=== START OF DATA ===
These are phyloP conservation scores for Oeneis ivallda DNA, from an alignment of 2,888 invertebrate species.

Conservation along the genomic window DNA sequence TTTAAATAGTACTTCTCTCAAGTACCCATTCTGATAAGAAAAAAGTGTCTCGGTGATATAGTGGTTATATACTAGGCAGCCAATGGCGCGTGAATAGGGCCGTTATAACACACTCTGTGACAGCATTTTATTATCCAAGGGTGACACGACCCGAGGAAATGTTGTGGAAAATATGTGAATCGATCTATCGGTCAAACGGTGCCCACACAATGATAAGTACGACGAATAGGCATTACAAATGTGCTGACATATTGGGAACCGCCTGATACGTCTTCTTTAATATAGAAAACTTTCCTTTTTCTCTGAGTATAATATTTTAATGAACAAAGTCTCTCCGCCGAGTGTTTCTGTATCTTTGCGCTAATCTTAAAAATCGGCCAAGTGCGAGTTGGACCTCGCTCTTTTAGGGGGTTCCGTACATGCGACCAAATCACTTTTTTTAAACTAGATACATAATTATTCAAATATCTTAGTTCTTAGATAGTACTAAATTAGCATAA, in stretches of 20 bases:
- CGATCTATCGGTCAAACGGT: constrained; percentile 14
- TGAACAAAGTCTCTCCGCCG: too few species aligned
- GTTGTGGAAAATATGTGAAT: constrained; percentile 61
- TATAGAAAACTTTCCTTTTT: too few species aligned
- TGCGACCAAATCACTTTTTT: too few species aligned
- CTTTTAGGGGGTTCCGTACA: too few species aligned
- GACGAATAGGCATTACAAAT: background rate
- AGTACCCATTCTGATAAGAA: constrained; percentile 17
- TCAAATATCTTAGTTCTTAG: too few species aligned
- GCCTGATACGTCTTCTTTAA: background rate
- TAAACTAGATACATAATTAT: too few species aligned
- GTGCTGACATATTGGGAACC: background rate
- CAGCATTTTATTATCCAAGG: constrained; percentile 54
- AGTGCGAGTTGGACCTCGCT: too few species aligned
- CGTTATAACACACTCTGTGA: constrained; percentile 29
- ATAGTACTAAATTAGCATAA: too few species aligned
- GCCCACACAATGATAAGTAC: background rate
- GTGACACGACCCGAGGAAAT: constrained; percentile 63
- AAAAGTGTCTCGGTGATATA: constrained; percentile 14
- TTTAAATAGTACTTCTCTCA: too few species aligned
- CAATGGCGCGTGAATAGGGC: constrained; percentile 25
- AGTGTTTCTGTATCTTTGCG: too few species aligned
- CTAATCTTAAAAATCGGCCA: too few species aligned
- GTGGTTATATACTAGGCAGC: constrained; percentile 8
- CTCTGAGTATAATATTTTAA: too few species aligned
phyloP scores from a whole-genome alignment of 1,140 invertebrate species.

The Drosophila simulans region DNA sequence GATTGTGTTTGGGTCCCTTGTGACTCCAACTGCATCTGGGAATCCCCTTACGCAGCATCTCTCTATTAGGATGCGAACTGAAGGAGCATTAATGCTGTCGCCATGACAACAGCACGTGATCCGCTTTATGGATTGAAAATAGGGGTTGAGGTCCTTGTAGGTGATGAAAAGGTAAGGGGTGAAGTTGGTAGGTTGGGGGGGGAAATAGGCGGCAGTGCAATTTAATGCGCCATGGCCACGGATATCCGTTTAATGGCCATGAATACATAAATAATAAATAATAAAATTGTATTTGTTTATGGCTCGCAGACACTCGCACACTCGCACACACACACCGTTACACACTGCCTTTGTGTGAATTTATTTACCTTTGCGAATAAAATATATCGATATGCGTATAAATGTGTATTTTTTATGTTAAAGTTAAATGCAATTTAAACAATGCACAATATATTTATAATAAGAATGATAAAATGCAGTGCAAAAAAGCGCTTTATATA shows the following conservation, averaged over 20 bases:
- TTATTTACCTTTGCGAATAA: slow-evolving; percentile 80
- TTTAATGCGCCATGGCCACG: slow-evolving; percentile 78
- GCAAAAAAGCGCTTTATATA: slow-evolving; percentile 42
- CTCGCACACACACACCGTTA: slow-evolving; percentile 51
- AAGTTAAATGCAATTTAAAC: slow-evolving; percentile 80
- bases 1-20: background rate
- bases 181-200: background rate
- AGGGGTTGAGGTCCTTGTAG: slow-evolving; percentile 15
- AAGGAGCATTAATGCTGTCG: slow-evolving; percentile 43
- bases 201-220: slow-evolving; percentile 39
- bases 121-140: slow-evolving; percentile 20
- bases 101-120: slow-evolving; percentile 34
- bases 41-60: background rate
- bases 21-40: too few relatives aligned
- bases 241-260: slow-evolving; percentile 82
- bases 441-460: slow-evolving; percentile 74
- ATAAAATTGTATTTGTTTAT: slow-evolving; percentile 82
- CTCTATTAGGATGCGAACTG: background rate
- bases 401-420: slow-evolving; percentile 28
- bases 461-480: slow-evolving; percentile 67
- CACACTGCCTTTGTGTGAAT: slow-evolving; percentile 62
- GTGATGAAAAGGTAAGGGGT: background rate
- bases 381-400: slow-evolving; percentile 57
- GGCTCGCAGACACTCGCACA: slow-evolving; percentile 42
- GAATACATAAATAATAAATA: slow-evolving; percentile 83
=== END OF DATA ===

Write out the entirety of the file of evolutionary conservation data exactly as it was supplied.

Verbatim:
These are phyloP conservation scores for Oeneis ivallda DNA, from an alignment of 2,888 invertebrate species.

Conservation along the genomic window DNA sequence TTTAAATAGTACTTCTCTCAAGTACCCATTCTGATAAGAAAAAAGTGTCTCGGTGATATAGTGGTTATATACTAGGCAGCCAATGGCGCGTGAATAGGGCCGTTATAACACACTCTGTGACAGCATTTTATTATCCAAGGGTGACACGACCCGAGGAAATGTTGTGGAAAATATGTGAATCGATCTATCGGTCAAACGGTGCCCACACAATGATAAGTACGACGAATAGGCATTACAAATGTGCTGACATATTGGGAACCGCCTGATACGTCTTCTTTAATATAGAAAACTTTCCTTTTTCTCTGAGTATAATATTTTAATGAACAAAGTCTCTCCGCCGAGTGTTTCTGTATCTTTGCGCTAATCTTAAAAATCGGCCAAGTGCGAGTTGGACCTCGCTCTTTTAGGGGGTTCCGTACATGCGACCAAATCACTTTTTTTAAACTAGATACATAATTATTCAAATATCTTAGTTCTTAGATAGTACTAAATTAGCATAA, in stretches of 20 bases:
- CGATCTATCGGTCAAACGGT: constrained; percentile 14
- TGAACAAAGTCTCTCCGCCG: too few species aligned
- GTTGTGGAAAATATGTGAAT: constrained; percentile 61
- TATAGAAAACTTTCCTTTTT: too few species aligned
- TGCGACCAAATCACTTTTTT: too few species aligned
- CTTTTAGGGGGTTCCGTACA: too few species aligned
- GACGAATAGGCATTACAAAT: background rate
- AGTACCCATTCTGATAAGAA: constrained; percentile 17
- TCAAATATCTTAGTTCTTAG: too few species aligned
- GCCTGATACGTCTTCTTTAA: background rate
- TAAACTAGATACATAATTAT: too few species aligned
- GTGCTGACATATTGGGAACC: background rate
- CAGCATTTTATTATCCAAGG: constrained; percentile 54
- AGTGCGAGTTGGACCTCGCT: too few species aligned
- CGTTATAACACACTCTGTGA: constrained; percentile 29
- ATAGTACTAAATTAGCATAA: too few species aligned
- GCCCACACAATGATAAGTAC: background rate
- GTGACACGACCCGAGGAAAT: constrained; percentile 63
- AAAAGTGTCTCGGTGATATA: constrained; percentile 14
- TTTAAATAGTACTTCTCTCA: too few species aligned
- CAATGGCGCGTGAATAGGGC: constrained; percentile 25
- AGTGTTTCTGTATCTTTGCG: too few species aligned
- CTAATCTTAAAAATCGGCCA: too few species aligned
- GTGGTTATATACTAGGCAGC: constrained; percentile 8
- CTCTGAGTATAATATTTTAA: too few species aligned
phyloP scores from a whole-genome alignment of 1,140 invertebrate species.

The Drosophila simulans region DNA sequence GATTGTGTTTGGGTCCCTTGTGACTCCAACTGCATCTGGGAATCCCCTTACGCAGCATCTCTCTATTAGGATGCGAACTGAAGGAGCATTAATGCTGTCGCCATGACAACAGCACGTGATCCGCTTTATGGATTGAAAATAGGGGTTGAGGTCCTTGTAGGTGATGAAAAGGTAAGGGGTGAAGTTGGTAGGTTGGGGGGGGAAATAGGCGGCAGTGCAATTTAATGCGCCATGGCCACGGATATCCGTTTAATGGCCATGAATACATAAATAATAAATAATAAAATTGTATTTGTTTATGGCTCGCAGACACTCGCACACTCGCACACACACACCGTTACACACTGCCTTTGTGTGAATTTATTTACCTTTGCGAATAAAATATATCGATATGCGTATAAATGTGTATTTTTTATGTTAAAGTTAAATGCAATTTAAACAATGCACAATATATTTATAATAAGAATGATAAAATGCAGTGCAAAAAAGCGCTTTATATA shows the following conservation, averaged over 20 bases:
- TTATTTACCTTTGCGAATAA: slow-evolving; percentile 80
- TTTAATGCGCCATGGCCACG: slow-evolving; percentile 78
- GCAAAAAAGCGCTTTATATA: slow-evolving; percentile 42
- CTCGCACACACACACCGTTA: slow-evolving; percentile 51
- AAGTTAAATGCAATTTAAAC: slow-evolving; percentile 80
- bases 1-20: background rate
- bases 181-200: background rate
- AGGGGTTGAGGTCCTTGTAG: slow-evolving; percentile 15
- AAGGAGCATTAATGCTGTCG: slow-evolving; percentile 43
- bases 201-220: slow-evolving; percentile 39
- bases 121-140: slow-evolving; percentile 20
- bases 101-120: slow-evolving; percentile 34
- bases 41-60: background rate
- bases 21-40: too few relatives aligned
- bases 241-260: slow-evolving; percentile 82
- bases 441-460: slow-evolving; percentile 74
- ATAAAATTGTATTTGTTTAT: slow-evolving; percentile 82
- CTCTATTAGGATGCGAACTG: background rate
- bases 401-420: slow-evolving; percentile 28
- bases 461-480: slow-evolving; percentile 67
- CACACTGCCTTTGTGTGAAT: slow-evolving; percentile 62
- GTGATGAAAAGGTAAGGGGT: background rate
- bases 381-400: slow-evolving; percentile 57
- GGCTCGCAGACACTCGCACA: slow-evolving; percentile 42
- GAATACATAAATAATAAATA: slow-evolving; percentile 83